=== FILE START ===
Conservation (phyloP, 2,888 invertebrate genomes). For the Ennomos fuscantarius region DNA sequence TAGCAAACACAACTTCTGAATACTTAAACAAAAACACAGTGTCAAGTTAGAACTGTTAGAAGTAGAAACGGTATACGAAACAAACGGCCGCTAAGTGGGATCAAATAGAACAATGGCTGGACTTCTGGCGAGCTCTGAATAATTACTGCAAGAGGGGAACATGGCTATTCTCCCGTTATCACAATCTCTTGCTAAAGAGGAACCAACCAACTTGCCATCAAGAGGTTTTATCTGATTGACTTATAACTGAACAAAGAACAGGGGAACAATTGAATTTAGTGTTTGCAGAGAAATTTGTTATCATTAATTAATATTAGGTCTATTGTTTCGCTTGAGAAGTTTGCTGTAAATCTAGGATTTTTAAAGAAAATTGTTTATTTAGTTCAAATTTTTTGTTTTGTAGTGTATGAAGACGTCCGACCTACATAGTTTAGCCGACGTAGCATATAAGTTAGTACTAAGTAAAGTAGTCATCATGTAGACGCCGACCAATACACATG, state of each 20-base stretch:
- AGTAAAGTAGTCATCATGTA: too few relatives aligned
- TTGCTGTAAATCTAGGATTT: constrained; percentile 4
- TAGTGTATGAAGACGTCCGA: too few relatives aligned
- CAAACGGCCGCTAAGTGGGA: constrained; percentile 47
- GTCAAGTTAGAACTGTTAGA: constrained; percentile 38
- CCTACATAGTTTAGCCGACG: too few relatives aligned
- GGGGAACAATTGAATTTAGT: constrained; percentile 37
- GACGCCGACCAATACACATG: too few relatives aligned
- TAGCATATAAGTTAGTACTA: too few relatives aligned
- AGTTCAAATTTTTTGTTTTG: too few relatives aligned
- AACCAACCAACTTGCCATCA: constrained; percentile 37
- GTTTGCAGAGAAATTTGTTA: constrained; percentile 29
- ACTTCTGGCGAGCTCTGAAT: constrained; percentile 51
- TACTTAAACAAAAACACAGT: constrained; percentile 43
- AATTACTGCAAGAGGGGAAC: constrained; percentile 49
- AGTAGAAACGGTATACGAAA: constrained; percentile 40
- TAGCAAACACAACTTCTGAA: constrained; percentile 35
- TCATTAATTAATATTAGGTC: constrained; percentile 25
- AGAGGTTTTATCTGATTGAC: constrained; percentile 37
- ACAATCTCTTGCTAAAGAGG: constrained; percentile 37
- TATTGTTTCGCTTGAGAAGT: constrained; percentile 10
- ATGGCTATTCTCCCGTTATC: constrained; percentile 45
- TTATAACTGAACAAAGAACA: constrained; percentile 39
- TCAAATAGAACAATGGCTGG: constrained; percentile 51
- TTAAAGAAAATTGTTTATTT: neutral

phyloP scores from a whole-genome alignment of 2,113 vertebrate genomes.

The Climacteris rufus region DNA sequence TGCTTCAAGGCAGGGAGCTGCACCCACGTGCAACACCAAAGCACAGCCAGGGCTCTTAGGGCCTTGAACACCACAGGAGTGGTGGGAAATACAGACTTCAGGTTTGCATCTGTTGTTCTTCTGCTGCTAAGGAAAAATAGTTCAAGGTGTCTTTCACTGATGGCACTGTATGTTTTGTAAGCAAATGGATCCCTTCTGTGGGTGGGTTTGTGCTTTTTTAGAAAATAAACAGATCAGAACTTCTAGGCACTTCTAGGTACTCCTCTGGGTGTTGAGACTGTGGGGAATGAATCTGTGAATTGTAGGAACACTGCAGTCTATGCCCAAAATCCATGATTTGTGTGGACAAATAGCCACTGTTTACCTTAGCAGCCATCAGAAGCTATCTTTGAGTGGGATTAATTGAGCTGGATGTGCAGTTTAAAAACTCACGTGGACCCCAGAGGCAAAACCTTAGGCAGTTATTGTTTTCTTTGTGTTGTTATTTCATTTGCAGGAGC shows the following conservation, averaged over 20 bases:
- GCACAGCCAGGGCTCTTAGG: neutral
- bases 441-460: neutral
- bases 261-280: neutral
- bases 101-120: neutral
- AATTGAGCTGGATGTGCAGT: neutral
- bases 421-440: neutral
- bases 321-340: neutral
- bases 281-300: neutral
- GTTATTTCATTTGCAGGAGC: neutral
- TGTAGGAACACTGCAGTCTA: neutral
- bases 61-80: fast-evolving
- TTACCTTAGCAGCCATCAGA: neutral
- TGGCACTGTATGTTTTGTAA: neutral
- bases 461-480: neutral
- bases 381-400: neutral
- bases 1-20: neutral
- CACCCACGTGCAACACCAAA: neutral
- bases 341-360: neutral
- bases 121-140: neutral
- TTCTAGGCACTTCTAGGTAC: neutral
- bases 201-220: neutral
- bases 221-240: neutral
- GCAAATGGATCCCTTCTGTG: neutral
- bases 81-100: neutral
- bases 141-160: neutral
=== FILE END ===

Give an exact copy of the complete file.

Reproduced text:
Conservation (phyloP, 2,888 invertebrate genomes). For the Ennomos fuscantarius region DNA sequence TAGCAAACACAACTTCTGAATACTTAAACAAAAACACAGTGTCAAGTTAGAACTGTTAGAAGTAGAAACGGTATACGAAACAAACGGCCGCTAAGTGGGATCAAATAGAACAATGGCTGGACTTCTGGCGAGCTCTGAATAATTACTGCAAGAGGGGAACATGGCTATTCTCCCGTTATCACAATCTCTTGCTAAAGAGGAACCAACCAACTTGCCATCAAGAGGTTTTATCTGATTGACTTATAACTGAACAAAGAACAGGGGAACAATTGAATTTAGTGTTTGCAGAGAAATTTGTTATCATTAATTAATATTAGGTCTATTGTTTCGCTTGAGAAGTTTGCTGTAAATCTAGGATTTTTAAAGAAAATTGTTTATTTAGTTCAAATTTTTTGTTTTGTAGTGTATGAAGACGTCCGACCTACATAGTTTAGCCGACGTAGCATATAAGTTAGTACTAAGTAAAGTAGTCATCATGTAGACGCCGACCAATACACATG, state of each 20-base stretch:
- AGTAAAGTAGTCATCATGTA: too few relatives aligned
- TTGCTGTAAATCTAGGATTT: constrained; percentile 4
- TAGTGTATGAAGACGTCCGA: too few relatives aligned
- CAAACGGCCGCTAAGTGGGA: constrained; percentile 47
- GTCAAGTTAGAACTGTTAGA: constrained; percentile 38
- CCTACATAGTTTAGCCGACG: too few relatives aligned
- GGGGAACAATTGAATTTAGT: constrained; percentile 37
- GACGCCGACCAATACACATG: too few relatives aligned
- TAGCATATAAGTTAGTACTA: too few relatives aligned
- AGTTCAAATTTTTTGTTTTG: too few relatives aligned
- AACCAACCAACTTGCCATCA: constrained; percentile 37
- GTTTGCAGAGAAATTTGTTA: constrained; percentile 29
- ACTTCTGGCGAGCTCTGAAT: constrained; percentile 51
- TACTTAAACAAAAACACAGT: constrained; percentile 43
- AATTACTGCAAGAGGGGAAC: constrained; percentile 49
- AGTAGAAACGGTATACGAAA: constrained; percentile 40
- TAGCAAACACAACTTCTGAA: constrained; percentile 35
- TCATTAATTAATATTAGGTC: constrained; percentile 25
- AGAGGTTTTATCTGATTGAC: constrained; percentile 37
- ACAATCTCTTGCTAAAGAGG: constrained; percentile 37
- TATTGTTTCGCTTGAGAAGT: constrained; percentile 10
- ATGGCTATTCTCCCGTTATC: constrained; percentile 45
- TTATAACTGAACAAAGAACA: constrained; percentile 39
- TCAAATAGAACAATGGCTGG: constrained; percentile 51
- TTAAAGAAAATTGTTTATTT: neutral

phyloP scores from a whole-genome alignment of 2,113 vertebrate genomes.

The Climacteris rufus region DNA sequence TGCTTCAAGGCAGGGAGCTGCACCCACGTGCAACACCAAAGCACAGCCAGGGCTCTTAGGGCCTTGAACACCACAGGAGTGGTGGGAAATACAGACTTCAGGTTTGCATCTGTTGTTCTTCTGCTGCTAAGGAAAAATAGTTCAAGGTGTCTTTCACTGATGGCACTGTATGTTTTGTAAGCAAATGGATCCCTTCTGTGGGTGGGTTTGTGCTTTTTTAGAAAATAAACAGATCAGAACTTCTAGGCACTTCTAGGTACTCCTCTGGGTGTTGAGACTGTGGGGAATGAATCTGTGAATTGTAGGAACACTGCAGTCTATGCCCAAAATCCATGATTTGTGTGGACAAATAGCCACTGTTTACCTTAGCAGCCATCAGAAGCTATCTTTGAGTGGGATTAATTGAGCTGGATGTGCAGTTTAAAAACTCACGTGGACCCCAGAGGCAAAACCTTAGGCAGTTATTGTTTTCTTTGTGTTGTTATTTCATTTGCAGGAGC shows the following conservation, averaged over 20 bases:
- GCACAGCCAGGGCTCTTAGG: neutral
- bases 441-460: neutral
- bases 261-280: neutral
- bases 101-120: neutral
- AATTGAGCTGGATGTGCAGT: neutral
- bases 421-440: neutral
- bases 321-340: neutral
- bases 281-300: neutral
- GTTATTTCATTTGCAGGAGC: neutral
- TGTAGGAACACTGCAGTCTA: neutral
- bases 61-80: fast-evolving
- TTACCTTAGCAGCCATCAGA: neutral
- TGGCACTGTATGTTTTGTAA: neutral
- bases 461-480: neutral
- bases 381-400: neutral
- bases 1-20: neutral
- CACCCACGTGCAACACCAAA: neutral
- bases 341-360: neutral
- bases 121-140: neutral
- TTCTAGGCACTTCTAGGTAC: neutral
- bases 201-220: neutral
- bases 221-240: neutral
- GCAAATGGATCCCTTCTGTG: neutral
- bases 81-100: neutral
- bases 141-160: neutral